I recently lost 40 pounds. People ask me how I do it, and I joke that the answer was simple for me. I did build routine after routine after routine. I cultivated several routines until all of the healthy habits I wanted to be successful at have become the background noise of my life.
Once my house was clean I suddenly had the mental energy to begin my journey of self-awareness. I began to focus on the healthy habits that I wanted to build.
After I had my list of healthy habits (fitness goals, meal planning, and cleaning routines to name a few,) I knew that I was going to have to be strategic about how I introduced these new habits into my lifestyle. I didn’t want to get overwhelmed and ditch my efforts halfway through, as was my usual pattern. Routines saved me. Afterwards, I wondered at the fact that I used the power of routine in my classroom, but had never thought to use the same power in my life.
Automate your Life
Why is it important to create a morning routine? Our willpower is a like a gas tank.When we first wake up, if we’ve had a solid amount of healthy sleep, we have a full tank. Every decision you make throughout the day depletes your tank a little bit. Routines are ways that you can automate your behavior and actions so that there is no decision to waste your willpower and you get the things that are important to you done.
The first thing you need to decide is when do you want to do your routine? I would start with a single routine. Slow, purposeful change is a change that will fundamentally change your life. I don’t say that lightly. Routines have helped me lose 30 lbs, routines have helped me declutter my home and keep it clean, and routines have helped me automatically make healthy decisions every day.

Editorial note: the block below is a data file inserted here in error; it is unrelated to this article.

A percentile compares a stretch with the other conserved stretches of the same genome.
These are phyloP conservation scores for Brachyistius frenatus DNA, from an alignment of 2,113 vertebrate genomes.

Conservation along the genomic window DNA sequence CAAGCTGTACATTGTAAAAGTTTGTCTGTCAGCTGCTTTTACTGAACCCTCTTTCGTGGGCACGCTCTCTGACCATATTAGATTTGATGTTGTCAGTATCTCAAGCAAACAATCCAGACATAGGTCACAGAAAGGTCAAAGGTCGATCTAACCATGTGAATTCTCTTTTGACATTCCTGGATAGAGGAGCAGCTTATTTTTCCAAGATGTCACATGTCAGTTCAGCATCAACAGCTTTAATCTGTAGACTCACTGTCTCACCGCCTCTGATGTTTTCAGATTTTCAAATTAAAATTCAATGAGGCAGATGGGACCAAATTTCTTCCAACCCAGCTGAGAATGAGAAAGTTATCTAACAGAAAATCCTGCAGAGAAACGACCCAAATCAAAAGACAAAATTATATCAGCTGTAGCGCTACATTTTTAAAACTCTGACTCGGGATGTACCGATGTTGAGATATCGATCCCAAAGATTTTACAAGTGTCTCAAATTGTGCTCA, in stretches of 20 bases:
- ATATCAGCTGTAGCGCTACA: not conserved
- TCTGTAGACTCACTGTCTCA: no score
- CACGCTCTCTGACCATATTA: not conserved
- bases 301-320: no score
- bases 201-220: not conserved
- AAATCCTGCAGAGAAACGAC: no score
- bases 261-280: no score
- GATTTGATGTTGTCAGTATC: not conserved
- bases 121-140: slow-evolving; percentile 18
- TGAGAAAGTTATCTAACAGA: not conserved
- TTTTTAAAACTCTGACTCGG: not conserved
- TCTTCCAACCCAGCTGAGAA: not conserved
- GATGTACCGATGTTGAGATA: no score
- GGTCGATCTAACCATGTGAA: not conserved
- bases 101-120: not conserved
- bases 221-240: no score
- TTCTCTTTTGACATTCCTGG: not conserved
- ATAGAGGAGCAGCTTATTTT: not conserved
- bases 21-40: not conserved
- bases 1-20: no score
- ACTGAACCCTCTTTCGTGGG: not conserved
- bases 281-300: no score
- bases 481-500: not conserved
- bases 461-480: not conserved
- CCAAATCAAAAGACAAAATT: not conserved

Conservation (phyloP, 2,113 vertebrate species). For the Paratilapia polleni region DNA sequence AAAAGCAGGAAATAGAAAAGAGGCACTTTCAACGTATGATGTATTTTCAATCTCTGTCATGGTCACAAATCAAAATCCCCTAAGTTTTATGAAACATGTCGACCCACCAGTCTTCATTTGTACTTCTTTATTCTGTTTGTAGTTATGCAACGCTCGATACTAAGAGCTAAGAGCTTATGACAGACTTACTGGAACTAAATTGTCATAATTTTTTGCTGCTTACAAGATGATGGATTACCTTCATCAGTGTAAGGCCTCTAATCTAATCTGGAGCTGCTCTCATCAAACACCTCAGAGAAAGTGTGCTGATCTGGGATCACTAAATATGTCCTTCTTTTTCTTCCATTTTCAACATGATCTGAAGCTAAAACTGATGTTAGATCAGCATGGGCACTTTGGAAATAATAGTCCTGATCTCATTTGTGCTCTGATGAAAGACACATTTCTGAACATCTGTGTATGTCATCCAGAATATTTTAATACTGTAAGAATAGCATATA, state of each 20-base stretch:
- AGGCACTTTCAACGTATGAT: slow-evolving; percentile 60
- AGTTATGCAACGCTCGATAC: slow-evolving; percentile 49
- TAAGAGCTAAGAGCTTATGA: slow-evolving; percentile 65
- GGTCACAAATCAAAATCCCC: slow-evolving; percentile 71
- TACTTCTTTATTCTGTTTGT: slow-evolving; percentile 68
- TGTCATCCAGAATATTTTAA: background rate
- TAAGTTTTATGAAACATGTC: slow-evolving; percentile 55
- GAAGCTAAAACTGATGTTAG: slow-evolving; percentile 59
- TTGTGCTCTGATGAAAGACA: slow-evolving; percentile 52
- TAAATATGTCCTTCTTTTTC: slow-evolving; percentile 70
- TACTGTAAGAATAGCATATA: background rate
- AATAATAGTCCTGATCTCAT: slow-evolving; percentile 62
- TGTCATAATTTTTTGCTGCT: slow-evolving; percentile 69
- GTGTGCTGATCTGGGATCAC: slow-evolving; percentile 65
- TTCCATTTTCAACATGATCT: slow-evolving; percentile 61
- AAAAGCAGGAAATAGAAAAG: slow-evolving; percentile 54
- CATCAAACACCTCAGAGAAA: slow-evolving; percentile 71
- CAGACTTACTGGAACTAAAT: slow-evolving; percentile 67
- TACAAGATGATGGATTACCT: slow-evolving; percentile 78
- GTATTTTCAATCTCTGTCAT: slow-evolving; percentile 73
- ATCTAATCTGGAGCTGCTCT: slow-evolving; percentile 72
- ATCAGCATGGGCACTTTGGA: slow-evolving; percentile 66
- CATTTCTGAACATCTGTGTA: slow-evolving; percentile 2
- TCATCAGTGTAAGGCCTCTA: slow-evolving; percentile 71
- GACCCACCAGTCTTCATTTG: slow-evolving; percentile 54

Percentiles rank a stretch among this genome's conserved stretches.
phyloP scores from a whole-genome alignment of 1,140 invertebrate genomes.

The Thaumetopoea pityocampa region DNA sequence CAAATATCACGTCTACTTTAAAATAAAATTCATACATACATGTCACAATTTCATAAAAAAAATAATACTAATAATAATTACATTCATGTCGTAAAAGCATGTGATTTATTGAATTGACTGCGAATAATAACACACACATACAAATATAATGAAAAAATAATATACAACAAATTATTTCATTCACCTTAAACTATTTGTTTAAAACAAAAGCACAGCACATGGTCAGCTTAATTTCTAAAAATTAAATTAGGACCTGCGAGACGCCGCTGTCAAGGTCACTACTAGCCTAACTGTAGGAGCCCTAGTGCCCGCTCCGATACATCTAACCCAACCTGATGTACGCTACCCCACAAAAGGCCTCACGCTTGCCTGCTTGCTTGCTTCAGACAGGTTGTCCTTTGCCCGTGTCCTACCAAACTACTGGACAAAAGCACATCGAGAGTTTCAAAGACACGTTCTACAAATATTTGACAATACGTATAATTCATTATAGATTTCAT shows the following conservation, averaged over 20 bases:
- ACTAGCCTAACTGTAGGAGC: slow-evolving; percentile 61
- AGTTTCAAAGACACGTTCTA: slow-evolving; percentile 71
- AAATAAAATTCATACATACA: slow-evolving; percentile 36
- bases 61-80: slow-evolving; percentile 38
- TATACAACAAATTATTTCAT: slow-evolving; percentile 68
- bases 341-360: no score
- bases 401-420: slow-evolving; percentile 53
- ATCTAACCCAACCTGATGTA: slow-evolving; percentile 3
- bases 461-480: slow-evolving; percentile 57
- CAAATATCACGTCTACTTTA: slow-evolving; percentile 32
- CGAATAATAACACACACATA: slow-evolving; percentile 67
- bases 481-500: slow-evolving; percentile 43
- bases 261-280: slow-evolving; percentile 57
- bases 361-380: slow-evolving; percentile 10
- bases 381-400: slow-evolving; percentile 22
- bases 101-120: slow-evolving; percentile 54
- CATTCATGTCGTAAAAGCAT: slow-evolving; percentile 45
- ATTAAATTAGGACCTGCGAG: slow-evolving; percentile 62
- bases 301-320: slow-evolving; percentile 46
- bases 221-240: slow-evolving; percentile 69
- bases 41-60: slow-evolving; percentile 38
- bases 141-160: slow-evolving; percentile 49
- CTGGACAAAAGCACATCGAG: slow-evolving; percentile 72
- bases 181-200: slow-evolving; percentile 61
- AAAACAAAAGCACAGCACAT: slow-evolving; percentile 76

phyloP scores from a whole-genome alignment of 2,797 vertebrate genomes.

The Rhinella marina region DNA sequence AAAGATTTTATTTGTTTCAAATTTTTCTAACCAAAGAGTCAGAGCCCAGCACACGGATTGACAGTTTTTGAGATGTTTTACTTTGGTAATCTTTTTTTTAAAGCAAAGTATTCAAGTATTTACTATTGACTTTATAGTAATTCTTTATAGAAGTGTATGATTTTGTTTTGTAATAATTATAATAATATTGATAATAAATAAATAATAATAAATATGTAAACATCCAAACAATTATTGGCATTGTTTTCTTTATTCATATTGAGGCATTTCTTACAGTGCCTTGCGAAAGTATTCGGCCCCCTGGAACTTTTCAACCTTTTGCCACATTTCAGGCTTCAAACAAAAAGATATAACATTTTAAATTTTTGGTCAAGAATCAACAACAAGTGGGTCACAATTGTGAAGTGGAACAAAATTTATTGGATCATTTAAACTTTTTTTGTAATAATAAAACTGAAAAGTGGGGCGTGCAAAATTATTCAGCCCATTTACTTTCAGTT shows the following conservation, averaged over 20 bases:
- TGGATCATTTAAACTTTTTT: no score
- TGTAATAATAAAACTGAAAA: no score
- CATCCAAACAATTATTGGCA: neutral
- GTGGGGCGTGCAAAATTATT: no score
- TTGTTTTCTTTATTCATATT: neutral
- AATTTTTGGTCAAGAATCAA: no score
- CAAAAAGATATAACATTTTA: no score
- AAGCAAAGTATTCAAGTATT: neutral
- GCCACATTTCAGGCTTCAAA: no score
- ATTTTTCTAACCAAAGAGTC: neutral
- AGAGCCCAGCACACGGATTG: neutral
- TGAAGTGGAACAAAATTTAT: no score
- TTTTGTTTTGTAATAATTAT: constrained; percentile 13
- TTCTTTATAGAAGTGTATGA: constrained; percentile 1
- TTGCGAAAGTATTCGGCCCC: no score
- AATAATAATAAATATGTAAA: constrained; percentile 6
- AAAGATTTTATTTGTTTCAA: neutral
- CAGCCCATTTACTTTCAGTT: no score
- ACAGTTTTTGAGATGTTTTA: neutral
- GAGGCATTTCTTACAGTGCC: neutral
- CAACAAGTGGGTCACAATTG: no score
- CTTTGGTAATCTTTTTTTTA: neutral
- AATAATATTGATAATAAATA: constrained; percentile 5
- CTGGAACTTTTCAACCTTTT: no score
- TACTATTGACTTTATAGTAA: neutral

What do you want to accomplish during your routine? It’s important to know what you want to have done at the end of your routine. Do you want to have your work bag ready by the door for grab and go? Do you want to walk a mile? This is when I think about the healthy behaviors and decisions that I want to make.
How are you going to accomplish the tasks you want to accomplish during your routine? This is KEY. It’s easy to say that you’re going to “be more active,” or that you’re going to “work out,” but what does that look like? What will that look like every day? It’s important to figure out a realistic way to meet your goals.
4. Make Lists
Use check off lists to access the rewards center of your brain. There’s a reason that people spend money on digital goods like gems on freemium games. Setting goals and meeting goals make our brains happy. Research shows that if you write something down, your chances of completing the task drastically improve. I love lists, that’s why I adore my Digital Bullet Journal.
Spend time practicing the different elements of your routine, physically and mentally. Research shows that visualization has real, measurable effects on improvement. Spend time practicing the mechanics of the routine. If you want to get up and put your workout clothes on first thing in the morning, put them right next to your alarm on the other side of the room. Darken your room as much as you can. Set your cell phone for 3 minutes. Get into bed and make an authentic effort to relax. When the alarm goes off, jump directly out of bed and throw on those clothes. Try to practice a few times a day before you commit to your routine.
6. Reflect & Adapt
Routines need to be living things. That means that you need to constantly ask yourself what’s working and what needs to change. This is one of the most important parts of building routines. Before we can cultivate a life, we need to examine how well things work for us. Pay attention to how successful your routine is making you feel. What parts are working? If pieces of your routine stress you out, if there are pieces that you aren’t looking forward to, I would suggest that you spend some time examining why and come up with a different plan.